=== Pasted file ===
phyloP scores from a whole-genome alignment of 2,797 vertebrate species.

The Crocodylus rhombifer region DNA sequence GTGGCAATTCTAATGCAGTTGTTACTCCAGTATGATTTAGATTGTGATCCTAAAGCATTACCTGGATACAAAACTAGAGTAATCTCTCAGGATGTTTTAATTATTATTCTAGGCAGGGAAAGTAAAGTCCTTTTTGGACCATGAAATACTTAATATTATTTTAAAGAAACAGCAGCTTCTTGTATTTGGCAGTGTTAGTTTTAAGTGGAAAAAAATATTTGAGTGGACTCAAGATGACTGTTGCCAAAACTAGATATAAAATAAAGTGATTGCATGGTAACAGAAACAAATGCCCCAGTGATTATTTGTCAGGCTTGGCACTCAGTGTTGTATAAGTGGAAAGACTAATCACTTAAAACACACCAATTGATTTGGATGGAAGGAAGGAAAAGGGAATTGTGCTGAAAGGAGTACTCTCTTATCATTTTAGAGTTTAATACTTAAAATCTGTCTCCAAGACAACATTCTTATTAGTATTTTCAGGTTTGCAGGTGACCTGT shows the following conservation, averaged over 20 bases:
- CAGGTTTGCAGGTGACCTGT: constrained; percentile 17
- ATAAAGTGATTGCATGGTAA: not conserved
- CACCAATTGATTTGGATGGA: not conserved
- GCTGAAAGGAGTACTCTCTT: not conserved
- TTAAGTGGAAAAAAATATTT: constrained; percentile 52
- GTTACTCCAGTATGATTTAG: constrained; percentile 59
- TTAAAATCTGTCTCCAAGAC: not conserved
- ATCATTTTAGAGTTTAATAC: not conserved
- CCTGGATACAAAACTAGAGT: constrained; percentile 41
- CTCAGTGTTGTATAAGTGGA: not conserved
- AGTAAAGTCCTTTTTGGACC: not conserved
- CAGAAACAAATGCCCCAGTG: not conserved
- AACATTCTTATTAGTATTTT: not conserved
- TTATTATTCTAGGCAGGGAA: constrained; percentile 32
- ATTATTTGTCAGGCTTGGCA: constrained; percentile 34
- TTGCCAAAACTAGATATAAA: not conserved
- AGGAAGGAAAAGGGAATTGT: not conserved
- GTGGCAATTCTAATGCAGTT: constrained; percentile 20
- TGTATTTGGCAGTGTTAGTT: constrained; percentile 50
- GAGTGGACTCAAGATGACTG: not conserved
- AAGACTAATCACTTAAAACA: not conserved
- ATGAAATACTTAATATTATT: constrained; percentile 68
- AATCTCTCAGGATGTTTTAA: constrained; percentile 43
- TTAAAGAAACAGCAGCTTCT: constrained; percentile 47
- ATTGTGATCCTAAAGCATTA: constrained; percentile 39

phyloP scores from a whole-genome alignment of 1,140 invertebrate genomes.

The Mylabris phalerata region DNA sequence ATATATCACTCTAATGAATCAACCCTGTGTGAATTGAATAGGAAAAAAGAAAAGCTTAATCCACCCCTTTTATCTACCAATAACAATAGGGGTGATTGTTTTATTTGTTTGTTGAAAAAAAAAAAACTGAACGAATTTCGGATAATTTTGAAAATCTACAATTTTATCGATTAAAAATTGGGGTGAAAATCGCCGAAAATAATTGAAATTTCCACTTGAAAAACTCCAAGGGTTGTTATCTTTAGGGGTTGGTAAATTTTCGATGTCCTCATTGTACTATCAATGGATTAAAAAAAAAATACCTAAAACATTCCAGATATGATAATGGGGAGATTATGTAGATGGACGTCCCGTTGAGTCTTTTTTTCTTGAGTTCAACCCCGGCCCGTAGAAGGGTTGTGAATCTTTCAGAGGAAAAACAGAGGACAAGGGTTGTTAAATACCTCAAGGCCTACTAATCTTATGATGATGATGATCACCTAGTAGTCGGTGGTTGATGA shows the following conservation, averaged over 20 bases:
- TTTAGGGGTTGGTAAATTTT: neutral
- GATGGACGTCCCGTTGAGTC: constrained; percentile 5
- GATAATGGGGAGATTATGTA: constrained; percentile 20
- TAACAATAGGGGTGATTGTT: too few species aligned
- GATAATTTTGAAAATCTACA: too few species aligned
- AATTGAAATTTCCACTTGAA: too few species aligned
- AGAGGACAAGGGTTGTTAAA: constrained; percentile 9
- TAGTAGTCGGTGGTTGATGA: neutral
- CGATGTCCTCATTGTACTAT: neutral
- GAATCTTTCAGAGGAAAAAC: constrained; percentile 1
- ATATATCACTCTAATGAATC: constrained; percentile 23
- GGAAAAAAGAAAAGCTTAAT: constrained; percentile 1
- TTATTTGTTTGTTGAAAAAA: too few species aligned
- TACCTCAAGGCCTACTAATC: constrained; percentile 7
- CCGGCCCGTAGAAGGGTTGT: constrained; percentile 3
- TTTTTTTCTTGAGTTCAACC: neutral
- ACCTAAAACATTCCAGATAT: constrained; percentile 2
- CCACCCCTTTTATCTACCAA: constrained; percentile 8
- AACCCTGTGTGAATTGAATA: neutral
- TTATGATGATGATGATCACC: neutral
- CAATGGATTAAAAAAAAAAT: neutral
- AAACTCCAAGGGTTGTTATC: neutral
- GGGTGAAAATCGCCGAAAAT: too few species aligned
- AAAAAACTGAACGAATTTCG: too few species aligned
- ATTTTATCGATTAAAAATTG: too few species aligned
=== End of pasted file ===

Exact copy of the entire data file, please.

phyloP scores from a whole-genome alignment of 2,797 vertebrate species.

The Crocodylus rhombifer region DNA sequence GTGGCAATTCTAATGCAGTTGTTACTCCAGTATGATTTAGATTGTGATCCTAAAGCATTACCTGGATACAAAACTAGAGTAATCTCTCAGGATGTTTTAATTATTATTCTAGGCAGGGAAAGTAAAGTCCTTTTTGGACCATGAAATACTTAATATTATTTTAAAGAAACAGCAGCTTCTTGTATTTGGCAGTGTTAGTTTTAAGTGGAAAAAAATATTTGAGTGGACTCAAGATGACTGTTGCCAAAACTAGATATAAAATAAAGTGATTGCATGGTAACAGAAACAAATGCCCCAGTGATTATTTGTCAGGCTTGGCACTCAGTGTTGTATAAGTGGAAAGACTAATCACTTAAAACACACCAATTGATTTGGATGGAAGGAAGGAAAAGGGAATTGTGCTGAAAGGAGTACTCTCTTATCATTTTAGAGTTTAATACTTAAAATCTGTCTCCAAGACAACATTCTTATTAGTATTTTCAGGTTTGCAGGTGACCTGT shows the following conservation, averaged over 20 bases:
- CAGGTTTGCAGGTGACCTGT: constrained; percentile 17
- ATAAAGTGATTGCATGGTAA: not conserved
- CACCAATTGATTTGGATGGA: not conserved
- GCTGAAAGGAGTACTCTCTT: not conserved
- TTAAGTGGAAAAAAATATTT: constrained; percentile 52
- GTTACTCCAGTATGATTTAG: constrained; percentile 59
- TTAAAATCTGTCTCCAAGAC: not conserved
- ATCATTTTAGAGTTTAATAC: not conserved
- CCTGGATACAAAACTAGAGT: constrained; percentile 41
- CTCAGTGTTGTATAAGTGGA: not conserved
- AGTAAAGTCCTTTTTGGACC: not conserved
- CAGAAACAAATGCCCCAGTG: not conserved
- AACATTCTTATTAGTATTTT: not conserved
- TTATTATTCTAGGCAGGGAA: constrained; percentile 32
- ATTATTTGTCAGGCTTGGCA: constrained; percentile 34
- TTGCCAAAACTAGATATAAA: not conserved
- AGGAAGGAAAAGGGAATTGT: not conserved
- GTGGCAATTCTAATGCAGTT: constrained; percentile 20
- TGTATTTGGCAGTGTTAGTT: constrained; percentile 50
- GAGTGGACTCAAGATGACTG: not conserved
- AAGACTAATCACTTAAAACA: not conserved
- ATGAAATACTTAATATTATT: constrained; percentile 68
- AATCTCTCAGGATGTTTTAA: constrained; percentile 43
- TTAAAGAAACAGCAGCTTCT: constrained; percentile 47
- ATTGTGATCCTAAAGCATTA: constrained; percentile 39

phyloP scores from a whole-genome alignment of 1,140 invertebrate genomes.

The Mylabris phalerata region DNA sequence ATATATCACTCTAATGAATCAACCCTGTGTGAATTGAATAGGAAAAAAGAAAAGCTTAATCCACCCCTTTTATCTACCAATAACAATAGGGGTGATTGTTTTATTTGTTTGTTGAAAAAAAAAAAACTGAACGAATTTCGGATAATTTTGAAAATCTACAATTTTATCGATTAAAAATTGGGGTGAAAATCGCCGAAAATAATTGAAATTTCCACTTGAAAAACTCCAAGGGTTGTTATCTTTAGGGGTTGGTAAATTTTCGATGTCCTCATTGTACTATCAATGGATTAAAAAAAAAATACCTAAAACATTCCAGATATGATAATGGGGAGATTATGTAGATGGACGTCCCGTTGAGTCTTTTTTTCTTGAGTTCAACCCCGGCCCGTAGAAGGGTTGTGAATCTTTCAGAGGAAAAACAGAGGACAAGGGTTGTTAAATACCTCAAGGCCTACTAATCTTATGATGATGATGATCACCTAGTAGTCGGTGGTTGATGA shows the following conservation, averaged over 20 bases:
- TTTAGGGGTTGGTAAATTTT: neutral
- GATGGACGTCCCGTTGAGTC: constrained; percentile 5
- GATAATGGGGAGATTATGTA: constrained; percentile 20
- TAACAATAGGGGTGATTGTT: too few species aligned
- GATAATTTTGAAAATCTACA: too few species aligned
- AATTGAAATTTCCACTTGAA: too few species aligned
- AGAGGACAAGGGTTGTTAAA: constrained; percentile 9
- TAGTAGTCGGTGGTTGATGA: neutral
- CGATGTCCTCATTGTACTAT: neutral
- GAATCTTTCAGAGGAAAAAC: constrained; percentile 1
- ATATATCACTCTAATGAATC: constrained; percentile 23
- GGAAAAAAGAAAAGCTTAAT: constrained; percentile 1
- TTATTTGTTTGTTGAAAAAA: too few species aligned
- TACCTCAAGGCCTACTAATC: constrained; percentile 7
- CCGGCCCGTAGAAGGGTTGT: constrained; percentile 3
- TTTTTTTCTTGAGTTCAACC: neutral
- ACCTAAAACATTCCAGATAT: constrained; percentile 2
- CCACCCCTTTTATCTACCAA: constrained; percentile 8
- AACCCTGTGTGAATTGAATA: neutral
- TTATGATGATGATGATCACC: neutral
- CAATGGATTAAAAAAAAAAT: neutral
- AAACTCCAAGGGTTGTTATC: neutral
- GGGTGAAAATCGCCGAAAAT: too few species aligned
- AAAAAACTGAACGAATTTCG: too few species aligned
- ATTTTATCGATTAAAAATTG: too few species aligned